On Friday, Jo in the chemist's offered her condolences, and on Saturday, the butcher said, Tommy was some character, we'll miss him. My mood lifts in these moments.
Time is strange right now, it doesn't flow from one day to the next. Was it only last weekend we laid Tommy in the graveyard? I meet Daragh's cousins in the Supervalu, and our shared wound sharpens among the flowers, the pastries, the fruits for sale.
But our growing to-do list will soon restructure time into a shape we understand. I spend mornings on errands and chores, as we've moved into the house above the pub, and afternoons are grounded by stories of others people's pain, Marie Darrieussecq's Our Life in the Forest, Ingrid Rojas Contreras's Fruit of the Drunken Tree, and now Marjorie Liu's Monstress. Nights: dog walks, minding the pub, drinks with friends.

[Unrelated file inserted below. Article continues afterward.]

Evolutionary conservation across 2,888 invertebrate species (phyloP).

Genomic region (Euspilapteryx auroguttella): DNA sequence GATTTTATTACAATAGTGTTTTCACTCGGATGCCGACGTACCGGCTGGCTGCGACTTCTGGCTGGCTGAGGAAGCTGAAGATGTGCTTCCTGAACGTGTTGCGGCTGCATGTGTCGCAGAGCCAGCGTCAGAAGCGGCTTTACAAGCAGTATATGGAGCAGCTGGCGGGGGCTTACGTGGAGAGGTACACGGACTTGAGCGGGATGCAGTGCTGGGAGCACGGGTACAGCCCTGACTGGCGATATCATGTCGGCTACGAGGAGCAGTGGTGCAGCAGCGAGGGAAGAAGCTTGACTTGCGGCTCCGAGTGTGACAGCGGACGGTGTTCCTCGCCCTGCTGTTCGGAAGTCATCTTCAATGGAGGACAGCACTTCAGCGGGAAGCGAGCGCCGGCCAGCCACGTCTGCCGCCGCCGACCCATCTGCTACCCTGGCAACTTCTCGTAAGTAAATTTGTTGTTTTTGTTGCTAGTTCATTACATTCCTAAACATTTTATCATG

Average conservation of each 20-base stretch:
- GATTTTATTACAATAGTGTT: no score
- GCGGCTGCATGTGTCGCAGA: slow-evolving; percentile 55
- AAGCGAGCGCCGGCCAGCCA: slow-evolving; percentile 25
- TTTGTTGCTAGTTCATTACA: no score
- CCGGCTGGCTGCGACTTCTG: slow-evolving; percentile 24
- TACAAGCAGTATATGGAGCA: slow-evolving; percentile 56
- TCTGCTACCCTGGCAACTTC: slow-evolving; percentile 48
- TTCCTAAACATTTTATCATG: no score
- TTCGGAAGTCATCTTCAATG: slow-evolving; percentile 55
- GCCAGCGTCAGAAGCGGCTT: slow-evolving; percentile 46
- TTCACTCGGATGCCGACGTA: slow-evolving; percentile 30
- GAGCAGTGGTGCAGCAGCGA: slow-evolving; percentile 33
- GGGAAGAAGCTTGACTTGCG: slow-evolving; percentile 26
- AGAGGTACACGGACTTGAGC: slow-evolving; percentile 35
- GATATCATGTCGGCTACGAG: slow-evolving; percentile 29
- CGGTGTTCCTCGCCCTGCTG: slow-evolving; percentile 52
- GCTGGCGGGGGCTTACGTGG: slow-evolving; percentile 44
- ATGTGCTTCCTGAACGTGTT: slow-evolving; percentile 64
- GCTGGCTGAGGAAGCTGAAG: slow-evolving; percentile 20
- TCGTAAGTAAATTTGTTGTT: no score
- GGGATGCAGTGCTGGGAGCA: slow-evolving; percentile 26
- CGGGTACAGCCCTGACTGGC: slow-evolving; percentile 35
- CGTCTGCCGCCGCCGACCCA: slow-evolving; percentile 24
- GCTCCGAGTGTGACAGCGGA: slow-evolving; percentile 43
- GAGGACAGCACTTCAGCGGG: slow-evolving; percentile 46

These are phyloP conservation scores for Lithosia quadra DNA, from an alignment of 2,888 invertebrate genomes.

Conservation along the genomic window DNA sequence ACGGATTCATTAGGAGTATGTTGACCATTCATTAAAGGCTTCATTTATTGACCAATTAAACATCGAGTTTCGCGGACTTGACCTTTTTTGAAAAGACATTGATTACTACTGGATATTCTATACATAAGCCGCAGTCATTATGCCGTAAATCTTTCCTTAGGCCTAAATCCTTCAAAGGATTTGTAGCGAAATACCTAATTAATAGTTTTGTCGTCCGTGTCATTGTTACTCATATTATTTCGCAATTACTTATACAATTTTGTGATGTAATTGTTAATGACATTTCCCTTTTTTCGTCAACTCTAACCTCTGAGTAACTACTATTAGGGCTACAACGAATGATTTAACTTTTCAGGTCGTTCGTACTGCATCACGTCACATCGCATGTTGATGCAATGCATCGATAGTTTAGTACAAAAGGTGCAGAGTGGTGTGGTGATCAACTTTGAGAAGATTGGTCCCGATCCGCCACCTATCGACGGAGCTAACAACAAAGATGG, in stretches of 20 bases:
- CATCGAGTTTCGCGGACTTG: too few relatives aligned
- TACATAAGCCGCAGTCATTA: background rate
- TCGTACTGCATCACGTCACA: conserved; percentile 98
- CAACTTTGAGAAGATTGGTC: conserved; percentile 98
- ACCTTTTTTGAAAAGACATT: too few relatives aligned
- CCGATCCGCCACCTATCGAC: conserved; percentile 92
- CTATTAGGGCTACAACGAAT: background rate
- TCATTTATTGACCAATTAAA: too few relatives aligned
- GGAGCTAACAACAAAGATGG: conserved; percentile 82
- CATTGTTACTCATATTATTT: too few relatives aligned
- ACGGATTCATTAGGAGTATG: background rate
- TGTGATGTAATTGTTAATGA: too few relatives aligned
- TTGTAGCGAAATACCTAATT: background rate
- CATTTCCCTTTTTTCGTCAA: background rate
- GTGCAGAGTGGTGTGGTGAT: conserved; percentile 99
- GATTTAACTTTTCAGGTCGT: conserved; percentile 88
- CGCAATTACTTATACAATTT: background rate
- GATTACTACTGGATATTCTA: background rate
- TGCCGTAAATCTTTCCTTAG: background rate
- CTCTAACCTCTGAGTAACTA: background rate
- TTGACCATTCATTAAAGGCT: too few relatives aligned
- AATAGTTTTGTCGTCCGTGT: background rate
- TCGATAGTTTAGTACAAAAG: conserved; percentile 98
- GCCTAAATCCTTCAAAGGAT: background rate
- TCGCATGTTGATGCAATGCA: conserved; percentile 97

Yesterday my friend posted photos of flowers she had pressed on pages inscribed with dates and places, with the caption finding pressed flowers that you forgot about is almost as good as putting on a summer jacket and finding a fiver in the pocket. Her post shares that delicate fortune, freshening memories of meadows, uncut lawns, and wild verges.